The master of the macabre, Stephen King, takes another respite from the horror genre and delves back into the world of retired Detective William Hodges who was first introduced in last summer’s hit Mr. Mercedes. Touted as the literary giant’s first foray into “hard boiled” detective stories, Finders Keepers is the second novel of a planned trilogy.
When we last left Bill Hodges, he was recovering from a heart attack in the aftermath of his companions Jerome & Holly’s heroics, saving a stadium full of teenage concert goers from “Mr. Mercedes” Brady Hartsfield. Hartsfield earned the media generated moniker for his use of a stolen Mercedes-Benz to mow down a crowd of job hopefuls waiting in line at the City Center Job Fair during the 2008 recession. After an extended game of cat and mouse, Hodges has finally cornered Hartsfield in the arena when Bill goes down with a heart attack. Before Brady can complete his plan to blow up his suicide bomb and take as many people that he can with him, he is bludgeoned into a coma by Holly. Hartsfield has awoken from the coma but still spends his days and nights in a near catatonic state in Lakes Region Traumatic Brain Injury Clinic at John M. Kiner Hospital.
Finders Keepers begins its story in 1978, where renowned author John Rothstein has retired to the farm land of New Hampshire. Rothstein is considered one of the finest American novelists and his trilogy of Jimmy Gold novels, “The Runner”, “The Runner Sees Action” & “The Runner Slows Down” are award-winning and adored. Having published nothing in years, he lives a reclusive life out of the public spotlight. His life is turned upside down when he becomes the victim of a home invasion. Rothstein is rumored to keep a large amount of cash in his home and three young thugs in colored ski masks have come to cash in. Red & Blue are elated to find in excess of twenty thousand dollars in Rothstein’s safe but Yellow is much more concerned with the real treasure kept in the safe. Along with the cash, the other rumor around town is that John Rothstein continued the Jimmy Gold saga, even if never released.While The Runner Slows Down was critically acclaimed, Yellow is very upset with what he believes is the final fate of Jimmy Gold, becoming a suburban sell out with a wife, kids and a cheesy advertizing job. John knows he is in trouble when Yellow reveals his face and introduces himself as Morrie, a disturbed fanatic that feels betrayed by the final Runner narrative. With the hidden literature in hand Morrie takes his revenge on the old scribe with a bullet. Morrie’s plan to keep, release or sell the secret works goes horribly wrong and he finds himself sentenced to life in prison for committing a brutal rape while in a drunken blackout. Throughout the years he dreams of his treasure, which he hid in what he feels is a safe place.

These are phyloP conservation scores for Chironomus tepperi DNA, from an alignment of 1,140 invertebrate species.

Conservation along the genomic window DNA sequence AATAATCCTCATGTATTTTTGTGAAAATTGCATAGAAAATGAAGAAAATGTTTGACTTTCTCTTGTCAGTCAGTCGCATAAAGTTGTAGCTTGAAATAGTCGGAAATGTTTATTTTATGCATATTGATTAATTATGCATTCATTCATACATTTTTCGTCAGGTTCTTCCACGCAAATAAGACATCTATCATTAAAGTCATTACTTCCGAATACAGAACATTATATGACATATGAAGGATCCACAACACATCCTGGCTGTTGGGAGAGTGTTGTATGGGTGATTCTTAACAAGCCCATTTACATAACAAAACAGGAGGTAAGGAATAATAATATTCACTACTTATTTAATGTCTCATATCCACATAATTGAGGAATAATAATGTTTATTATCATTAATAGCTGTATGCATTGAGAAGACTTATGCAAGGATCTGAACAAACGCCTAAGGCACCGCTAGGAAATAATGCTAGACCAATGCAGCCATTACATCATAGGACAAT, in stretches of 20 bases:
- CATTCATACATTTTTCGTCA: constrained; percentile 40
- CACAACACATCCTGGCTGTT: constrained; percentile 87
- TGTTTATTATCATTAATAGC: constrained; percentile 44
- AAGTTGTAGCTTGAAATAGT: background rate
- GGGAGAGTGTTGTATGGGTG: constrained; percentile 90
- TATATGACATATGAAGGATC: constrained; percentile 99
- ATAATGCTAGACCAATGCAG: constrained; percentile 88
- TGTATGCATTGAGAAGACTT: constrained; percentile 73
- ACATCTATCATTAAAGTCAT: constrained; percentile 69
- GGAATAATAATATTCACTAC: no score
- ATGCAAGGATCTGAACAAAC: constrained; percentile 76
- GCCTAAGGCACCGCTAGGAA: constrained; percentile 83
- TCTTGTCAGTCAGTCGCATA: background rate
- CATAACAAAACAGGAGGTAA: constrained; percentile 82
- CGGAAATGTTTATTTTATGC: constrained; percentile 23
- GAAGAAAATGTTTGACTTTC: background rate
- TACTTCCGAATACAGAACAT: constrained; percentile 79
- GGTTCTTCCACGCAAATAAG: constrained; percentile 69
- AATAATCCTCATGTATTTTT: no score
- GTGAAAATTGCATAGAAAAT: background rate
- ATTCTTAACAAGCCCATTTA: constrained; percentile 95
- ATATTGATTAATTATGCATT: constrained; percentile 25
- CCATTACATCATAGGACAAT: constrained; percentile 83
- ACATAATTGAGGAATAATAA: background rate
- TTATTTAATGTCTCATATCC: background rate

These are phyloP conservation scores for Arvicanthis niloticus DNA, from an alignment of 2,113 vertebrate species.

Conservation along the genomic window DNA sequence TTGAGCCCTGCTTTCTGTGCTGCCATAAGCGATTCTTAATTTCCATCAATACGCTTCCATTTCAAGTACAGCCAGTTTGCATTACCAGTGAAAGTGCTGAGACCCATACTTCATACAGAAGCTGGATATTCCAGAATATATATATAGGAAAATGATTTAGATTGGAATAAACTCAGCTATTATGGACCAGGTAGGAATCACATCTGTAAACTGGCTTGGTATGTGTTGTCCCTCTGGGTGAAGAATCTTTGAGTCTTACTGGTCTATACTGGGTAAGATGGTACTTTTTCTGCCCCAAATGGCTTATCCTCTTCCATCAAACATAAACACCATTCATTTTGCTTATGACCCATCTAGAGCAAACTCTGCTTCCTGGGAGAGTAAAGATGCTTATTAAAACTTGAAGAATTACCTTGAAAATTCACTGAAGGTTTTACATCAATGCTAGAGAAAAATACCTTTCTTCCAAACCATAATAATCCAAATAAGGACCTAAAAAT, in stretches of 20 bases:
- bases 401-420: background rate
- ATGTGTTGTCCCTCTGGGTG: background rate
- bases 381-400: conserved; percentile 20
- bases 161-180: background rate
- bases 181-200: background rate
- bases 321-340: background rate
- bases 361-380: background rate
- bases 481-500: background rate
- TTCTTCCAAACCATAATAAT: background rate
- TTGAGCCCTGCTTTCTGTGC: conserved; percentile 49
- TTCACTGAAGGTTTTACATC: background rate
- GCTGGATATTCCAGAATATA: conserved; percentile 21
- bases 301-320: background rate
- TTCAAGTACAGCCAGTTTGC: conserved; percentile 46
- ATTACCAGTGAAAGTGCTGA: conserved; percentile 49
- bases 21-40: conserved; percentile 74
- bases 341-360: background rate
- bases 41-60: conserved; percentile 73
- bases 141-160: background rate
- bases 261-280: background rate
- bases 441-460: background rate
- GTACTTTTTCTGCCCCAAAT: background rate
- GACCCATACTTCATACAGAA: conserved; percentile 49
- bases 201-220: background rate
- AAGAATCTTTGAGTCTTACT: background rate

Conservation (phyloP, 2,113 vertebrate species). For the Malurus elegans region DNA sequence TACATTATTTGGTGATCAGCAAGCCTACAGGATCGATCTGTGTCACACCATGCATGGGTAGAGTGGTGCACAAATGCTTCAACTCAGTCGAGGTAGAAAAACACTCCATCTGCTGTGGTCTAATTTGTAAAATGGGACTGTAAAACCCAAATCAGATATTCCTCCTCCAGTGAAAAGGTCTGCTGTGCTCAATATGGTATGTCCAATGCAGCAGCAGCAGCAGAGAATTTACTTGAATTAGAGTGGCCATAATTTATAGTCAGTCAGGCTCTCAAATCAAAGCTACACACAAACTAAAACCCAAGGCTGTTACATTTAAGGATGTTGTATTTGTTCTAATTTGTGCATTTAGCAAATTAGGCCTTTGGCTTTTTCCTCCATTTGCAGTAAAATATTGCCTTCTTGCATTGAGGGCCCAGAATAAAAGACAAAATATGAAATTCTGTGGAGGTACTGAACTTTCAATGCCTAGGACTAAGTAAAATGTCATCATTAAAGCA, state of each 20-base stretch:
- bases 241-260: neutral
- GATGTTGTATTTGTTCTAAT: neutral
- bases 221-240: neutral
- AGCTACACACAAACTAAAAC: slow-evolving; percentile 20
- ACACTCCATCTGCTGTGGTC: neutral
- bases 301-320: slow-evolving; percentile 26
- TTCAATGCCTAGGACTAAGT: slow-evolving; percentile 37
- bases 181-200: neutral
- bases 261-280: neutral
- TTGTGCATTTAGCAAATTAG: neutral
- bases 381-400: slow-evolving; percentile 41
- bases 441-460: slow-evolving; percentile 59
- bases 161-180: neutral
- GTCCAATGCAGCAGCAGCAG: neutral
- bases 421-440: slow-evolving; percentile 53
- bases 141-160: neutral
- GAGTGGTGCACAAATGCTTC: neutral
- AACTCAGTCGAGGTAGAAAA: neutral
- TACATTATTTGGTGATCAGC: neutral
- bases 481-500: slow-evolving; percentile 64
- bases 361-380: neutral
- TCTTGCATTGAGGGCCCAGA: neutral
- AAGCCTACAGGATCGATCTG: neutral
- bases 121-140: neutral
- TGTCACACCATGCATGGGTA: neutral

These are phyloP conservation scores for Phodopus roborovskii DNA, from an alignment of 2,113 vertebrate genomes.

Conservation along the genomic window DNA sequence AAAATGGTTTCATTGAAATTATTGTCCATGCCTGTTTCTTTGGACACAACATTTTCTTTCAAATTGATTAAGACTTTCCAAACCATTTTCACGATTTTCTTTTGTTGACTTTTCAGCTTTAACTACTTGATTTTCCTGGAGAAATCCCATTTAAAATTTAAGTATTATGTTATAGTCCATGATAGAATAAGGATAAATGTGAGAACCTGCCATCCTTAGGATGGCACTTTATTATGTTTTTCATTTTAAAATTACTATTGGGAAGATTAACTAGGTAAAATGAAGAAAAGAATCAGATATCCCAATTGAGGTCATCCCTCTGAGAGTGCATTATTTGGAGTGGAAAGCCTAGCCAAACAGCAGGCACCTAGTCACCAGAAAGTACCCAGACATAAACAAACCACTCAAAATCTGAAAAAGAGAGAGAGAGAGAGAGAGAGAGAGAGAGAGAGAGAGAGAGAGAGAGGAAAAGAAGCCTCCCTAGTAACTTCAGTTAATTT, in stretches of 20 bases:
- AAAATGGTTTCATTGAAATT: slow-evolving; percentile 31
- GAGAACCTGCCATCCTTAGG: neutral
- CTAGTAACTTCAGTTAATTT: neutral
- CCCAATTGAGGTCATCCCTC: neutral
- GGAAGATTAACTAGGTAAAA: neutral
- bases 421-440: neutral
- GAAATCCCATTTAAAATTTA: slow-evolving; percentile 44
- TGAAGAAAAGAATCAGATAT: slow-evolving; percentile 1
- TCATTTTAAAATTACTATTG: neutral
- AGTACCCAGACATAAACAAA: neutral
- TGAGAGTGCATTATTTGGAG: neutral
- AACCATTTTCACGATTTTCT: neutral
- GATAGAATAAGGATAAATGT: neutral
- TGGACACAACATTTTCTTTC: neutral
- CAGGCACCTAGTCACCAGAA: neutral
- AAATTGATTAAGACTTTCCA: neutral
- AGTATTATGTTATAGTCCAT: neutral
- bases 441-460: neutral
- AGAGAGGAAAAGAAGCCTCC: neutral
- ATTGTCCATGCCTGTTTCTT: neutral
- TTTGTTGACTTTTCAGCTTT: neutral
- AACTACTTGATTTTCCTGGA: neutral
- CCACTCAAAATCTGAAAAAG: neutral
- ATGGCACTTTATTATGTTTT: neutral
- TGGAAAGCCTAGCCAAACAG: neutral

Fast forward more than three decades and we find young Peter Saubers and his family living in the same house that Morrie occupied at the time of his arrest. Times are extremely tough following that same recession of 2008 and his parents have been forced to move to the seedier side of town, not only because of unemployment but because his father was critically injured during the infamous City Center tragedy, the central event in Mr. Mercedes. With crushing medical bills and mounting marital stress, Peter’s parents argue constantly. Peter tries to keep his younger sister Tina as happy as possible within this toxic environment. A walk in the woods to escape the fighting delivers much more than fresh air for Peter. He discovers not only hidden money to keep his family afloat but a much larger find that steers him on his own love affair of Jimmy Gold and the works of John Rothstein. Life is good for now but for how long will what Peter has found be considered finders, keepers?
Mr. King has crafted a tightly written story that is a perfect companion piece to Mr. Mercedes if not a strict sequel. The familiar characters of Bill Hodges, Holly & Jerome return but are much more secondary characters as opposed to leads. It works beautifully. The contrast between Morrie and Peter is striking in their similarities and rewarding in their differences. Peter could have easily slipped into the obsessive hell that plagued Morrie but finds strength in his family that Morrie never had. Stephen King has always been a master at invoking his earlier works while creating his current work and there is no fall off here as the reader can easily identify with Misery to find the mind of a psychotic fan and the subtle similarities to prison life in The Shawshank Redemption. And of course we receive the slightest hint that the final installment could be a meld of a crime yarn coupled with the metaphysical.
Finders Keepers left me pondering the way we the public view celebrities. The art that novelists, actors and musicians perform is not only for them but for us. There is a fine line between being a fan and obsession. Obsession kept Roland reaching for the Tower, it made Trash Can Man destroy what he loved. Stephen King is arguably one of the finest novelists to ever put pen to paper but he knows a thing or two about obsession. And I for one am glad to be a constant reader of his interpretation of it.
5 of 5 Moleskins
Reviewer: Paul A. DiNello